Cancer can sometime bring up a number of legal issues for a caregiver and their loved one to consider.
We’re here to help you find the services and resources you need. Attend one of the free UNC Cancer Pro Bono Legal Clinics, look through the resources listed, or call the CCSP Patient Assistance Coordinator at the Patient Family Resource Center 984-974-8100 for other legal concerns.
The UNC Cancer Pro Bono Legal Clinic
This is a free service by appointment that helps cancer patients and their caregivers to prepare legal documents that are important to future health care planning. Having documents in place , if it happens that you become too ill to express your wishes, will help your health care team and your loved ones care for you in a way that is consistent with your wishes and values. Specially trained law students and volunteer attorneys help patients with preparing Advanced Directives, including Health Care Powers of Attorney and Living Will. Our legal clinic can also help prepare a Durable Power of Attorney (also known as a General Power of Attorney.)
Learn more by calling (984) 974-8112 or (984) 974-8100.
- Health Care Power of Attorney: A Health Care Power of Attorney allows you to choose someone you trust to make health care decisions for you, if you are unable to make decisions yourself.
- Living Will: If you become too ill to express your wishes, a Living Will is a way to tell your health care team and your loved ones your wishes for the type of care you want to receive at the end of life.
- A Durable Power of Attorney allows you to choose someone you trust to help you manage your personal business affairs, such as banking, managing your property, and managing employment and government.
Advance Care Planning
- UNC Medical Center Advance Care Planning
Combined Living Will and Health Care Power of Attorney used by UNC Hospitals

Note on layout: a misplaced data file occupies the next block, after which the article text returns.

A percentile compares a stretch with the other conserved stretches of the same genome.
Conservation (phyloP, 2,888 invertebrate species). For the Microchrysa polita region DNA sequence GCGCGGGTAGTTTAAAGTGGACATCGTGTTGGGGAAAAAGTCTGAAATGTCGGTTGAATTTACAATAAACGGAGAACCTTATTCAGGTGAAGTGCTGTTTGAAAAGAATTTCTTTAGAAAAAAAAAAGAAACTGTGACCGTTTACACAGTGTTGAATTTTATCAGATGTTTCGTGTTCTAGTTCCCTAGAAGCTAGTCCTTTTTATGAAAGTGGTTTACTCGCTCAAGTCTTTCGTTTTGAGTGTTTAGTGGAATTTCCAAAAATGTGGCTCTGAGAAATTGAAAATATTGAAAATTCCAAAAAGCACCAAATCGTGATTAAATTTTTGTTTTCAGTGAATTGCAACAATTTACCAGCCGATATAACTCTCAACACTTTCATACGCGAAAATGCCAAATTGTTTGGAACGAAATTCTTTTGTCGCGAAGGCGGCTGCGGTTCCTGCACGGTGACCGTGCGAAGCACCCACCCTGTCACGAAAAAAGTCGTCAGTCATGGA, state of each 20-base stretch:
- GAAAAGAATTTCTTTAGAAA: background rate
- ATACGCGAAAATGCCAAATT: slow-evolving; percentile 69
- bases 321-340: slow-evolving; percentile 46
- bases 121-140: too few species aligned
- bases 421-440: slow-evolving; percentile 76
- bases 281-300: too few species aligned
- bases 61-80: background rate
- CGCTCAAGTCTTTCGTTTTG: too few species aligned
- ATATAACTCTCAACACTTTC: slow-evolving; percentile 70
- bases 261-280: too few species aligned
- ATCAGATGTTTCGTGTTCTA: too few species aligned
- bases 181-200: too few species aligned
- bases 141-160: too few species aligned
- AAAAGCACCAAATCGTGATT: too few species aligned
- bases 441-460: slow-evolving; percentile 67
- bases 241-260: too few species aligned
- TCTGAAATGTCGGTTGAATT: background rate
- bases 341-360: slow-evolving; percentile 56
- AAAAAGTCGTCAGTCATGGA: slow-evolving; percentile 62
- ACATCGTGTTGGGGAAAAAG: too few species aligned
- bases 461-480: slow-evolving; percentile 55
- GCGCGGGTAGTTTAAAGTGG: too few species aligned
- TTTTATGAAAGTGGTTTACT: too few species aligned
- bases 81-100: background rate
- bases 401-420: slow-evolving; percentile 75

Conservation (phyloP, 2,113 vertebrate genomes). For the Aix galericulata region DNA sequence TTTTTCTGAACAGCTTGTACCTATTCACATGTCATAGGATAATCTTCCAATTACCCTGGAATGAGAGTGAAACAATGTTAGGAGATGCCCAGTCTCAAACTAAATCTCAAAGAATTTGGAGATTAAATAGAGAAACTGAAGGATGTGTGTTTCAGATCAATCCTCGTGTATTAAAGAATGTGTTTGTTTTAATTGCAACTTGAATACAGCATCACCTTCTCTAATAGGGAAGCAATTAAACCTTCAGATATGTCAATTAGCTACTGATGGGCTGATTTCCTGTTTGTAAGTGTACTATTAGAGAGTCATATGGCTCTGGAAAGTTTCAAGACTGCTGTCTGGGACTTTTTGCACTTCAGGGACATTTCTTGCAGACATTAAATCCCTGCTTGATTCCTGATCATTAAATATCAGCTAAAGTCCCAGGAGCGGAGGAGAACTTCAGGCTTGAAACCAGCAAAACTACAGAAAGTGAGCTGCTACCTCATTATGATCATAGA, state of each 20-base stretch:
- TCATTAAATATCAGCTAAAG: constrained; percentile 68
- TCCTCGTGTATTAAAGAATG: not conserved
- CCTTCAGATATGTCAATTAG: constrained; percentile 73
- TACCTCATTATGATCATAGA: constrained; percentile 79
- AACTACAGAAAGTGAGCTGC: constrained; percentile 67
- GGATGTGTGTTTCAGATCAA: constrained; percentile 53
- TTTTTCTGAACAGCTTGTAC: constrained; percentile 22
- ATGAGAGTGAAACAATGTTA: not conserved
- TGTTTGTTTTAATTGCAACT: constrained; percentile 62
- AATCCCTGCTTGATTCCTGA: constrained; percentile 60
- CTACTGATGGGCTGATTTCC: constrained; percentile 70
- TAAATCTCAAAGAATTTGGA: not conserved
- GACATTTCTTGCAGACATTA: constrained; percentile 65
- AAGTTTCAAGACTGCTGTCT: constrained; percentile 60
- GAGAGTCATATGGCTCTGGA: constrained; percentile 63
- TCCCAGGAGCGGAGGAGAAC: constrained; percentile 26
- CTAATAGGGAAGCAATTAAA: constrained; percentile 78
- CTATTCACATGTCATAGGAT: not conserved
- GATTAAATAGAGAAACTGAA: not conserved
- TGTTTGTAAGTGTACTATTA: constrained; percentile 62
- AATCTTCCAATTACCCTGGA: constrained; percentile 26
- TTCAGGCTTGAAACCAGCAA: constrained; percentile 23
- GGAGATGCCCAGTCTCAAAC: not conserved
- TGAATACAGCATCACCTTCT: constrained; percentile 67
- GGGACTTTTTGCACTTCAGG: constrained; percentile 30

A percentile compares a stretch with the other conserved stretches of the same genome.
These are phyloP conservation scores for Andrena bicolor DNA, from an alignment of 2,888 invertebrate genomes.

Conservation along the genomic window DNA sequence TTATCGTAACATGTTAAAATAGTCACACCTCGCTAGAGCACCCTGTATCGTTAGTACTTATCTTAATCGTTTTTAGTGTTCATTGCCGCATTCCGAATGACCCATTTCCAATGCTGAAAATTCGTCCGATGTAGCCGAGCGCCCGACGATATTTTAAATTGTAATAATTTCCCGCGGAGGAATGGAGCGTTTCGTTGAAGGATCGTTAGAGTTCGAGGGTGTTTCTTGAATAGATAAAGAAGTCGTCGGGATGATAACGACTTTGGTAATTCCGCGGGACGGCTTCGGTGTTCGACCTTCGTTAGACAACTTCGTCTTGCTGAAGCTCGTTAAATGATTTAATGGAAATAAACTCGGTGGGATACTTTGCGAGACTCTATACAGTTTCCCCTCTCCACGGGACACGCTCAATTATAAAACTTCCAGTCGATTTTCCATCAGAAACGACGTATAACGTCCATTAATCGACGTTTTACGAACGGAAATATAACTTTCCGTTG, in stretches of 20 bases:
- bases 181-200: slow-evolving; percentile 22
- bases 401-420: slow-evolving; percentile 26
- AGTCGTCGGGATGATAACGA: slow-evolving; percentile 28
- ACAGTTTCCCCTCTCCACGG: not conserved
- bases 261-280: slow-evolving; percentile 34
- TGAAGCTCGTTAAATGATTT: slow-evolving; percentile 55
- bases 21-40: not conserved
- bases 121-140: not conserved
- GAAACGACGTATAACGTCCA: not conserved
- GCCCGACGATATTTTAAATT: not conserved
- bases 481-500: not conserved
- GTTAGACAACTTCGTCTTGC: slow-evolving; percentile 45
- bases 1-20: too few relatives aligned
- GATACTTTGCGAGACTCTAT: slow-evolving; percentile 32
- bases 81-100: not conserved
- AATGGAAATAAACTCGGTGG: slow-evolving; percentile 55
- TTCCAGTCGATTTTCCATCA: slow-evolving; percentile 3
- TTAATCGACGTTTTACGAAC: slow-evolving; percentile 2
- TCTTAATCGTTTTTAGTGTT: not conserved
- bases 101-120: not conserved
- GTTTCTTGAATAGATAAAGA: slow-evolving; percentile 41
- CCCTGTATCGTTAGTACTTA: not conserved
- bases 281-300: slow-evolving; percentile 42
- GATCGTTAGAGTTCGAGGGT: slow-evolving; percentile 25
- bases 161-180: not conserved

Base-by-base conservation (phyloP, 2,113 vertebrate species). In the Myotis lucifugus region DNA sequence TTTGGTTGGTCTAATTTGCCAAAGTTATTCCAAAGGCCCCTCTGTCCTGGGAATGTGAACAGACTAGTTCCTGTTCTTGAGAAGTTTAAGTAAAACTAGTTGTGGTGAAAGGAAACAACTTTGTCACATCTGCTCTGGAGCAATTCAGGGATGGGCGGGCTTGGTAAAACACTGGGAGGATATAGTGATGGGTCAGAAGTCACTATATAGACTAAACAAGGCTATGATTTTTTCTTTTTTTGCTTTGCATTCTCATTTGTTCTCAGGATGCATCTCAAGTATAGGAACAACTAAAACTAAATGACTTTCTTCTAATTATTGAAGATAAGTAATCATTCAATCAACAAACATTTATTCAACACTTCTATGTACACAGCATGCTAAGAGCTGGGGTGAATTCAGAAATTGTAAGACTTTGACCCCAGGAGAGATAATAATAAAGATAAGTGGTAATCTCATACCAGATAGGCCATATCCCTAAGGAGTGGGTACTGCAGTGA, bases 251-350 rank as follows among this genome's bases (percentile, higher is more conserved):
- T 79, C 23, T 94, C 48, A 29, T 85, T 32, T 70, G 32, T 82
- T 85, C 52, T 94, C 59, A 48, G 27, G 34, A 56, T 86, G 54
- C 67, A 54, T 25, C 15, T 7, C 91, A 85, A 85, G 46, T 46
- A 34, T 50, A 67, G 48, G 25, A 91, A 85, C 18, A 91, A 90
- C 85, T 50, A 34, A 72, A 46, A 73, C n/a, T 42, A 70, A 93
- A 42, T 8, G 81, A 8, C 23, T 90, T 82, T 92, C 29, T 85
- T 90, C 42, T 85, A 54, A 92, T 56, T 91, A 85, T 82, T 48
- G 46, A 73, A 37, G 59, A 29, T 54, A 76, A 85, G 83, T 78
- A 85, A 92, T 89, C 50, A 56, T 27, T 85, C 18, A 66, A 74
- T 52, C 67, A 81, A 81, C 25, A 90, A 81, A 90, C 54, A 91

PDF in English
PDF in Spanish
- North Carolina Advance Health Care Directives & Registry
The NC Secretary of State’s office provides resource, forms including Healthcare Power of Attorney, Living Wills, and a registry to file these forms.
Legal Aid of North Carolina is a statewide, nonprofit law firm that provides free legal free legal help to low-income North Carolinians in civil cases involving basic human needs like safety, shelter, income and more. To apply for services in your area, contact their Help Line at 1-866-219-LANC (5262). Visit www.legalaidnc.org for more information.
The Cancer Legal Resource Center (CLRC) is a national, voluntary, non-profit, joint program of the Disability Rights Legal Center and Loyola Law School Los Angeles. The CLRC provides free information and resources on cancer-related legal issues to cancer survivors, caregivers, health care professionals, employers, and others coping with cancer. The CLRC has a national, toll-free telephone assistance line where callers can receive free and confidential information about relevant laws and resources for their particular situation. 866-843-2572/ 212-736-1455.
This handbook from the Cancer Legal Resource Center (CLRC) is a staff favorite and is available in both English and Spanish. This handbook covers work, medical leave of absence, health insurance, appealing denials, paying bills, and end of life decision making.
Patient Advocate Foundation is a national 501(c)(3) non-profit organization that provides professional case management services to Americans with chronic, life-threatening and debilitating illnesses. The organization’s managers serve as active liaisons between the patient and their insurer, employer and/or creditors to resolve insurance, job retention and/or debt crisis matters as they relate to their diagnosis. Patient Advocate Foundation seeks to safeguard patients through effective mediation, assuring access to care, maintenance of employment and preservation of financial stability. 1-800-532-5274
American Cancer Society
Contains information on legal rights that may come up during treatment including Advance Directives, Informed Consent, the Patient’s Bill of Rights, the Family and Medical Leave Act, working during and after treatment, and the Americans with Disabilities Act.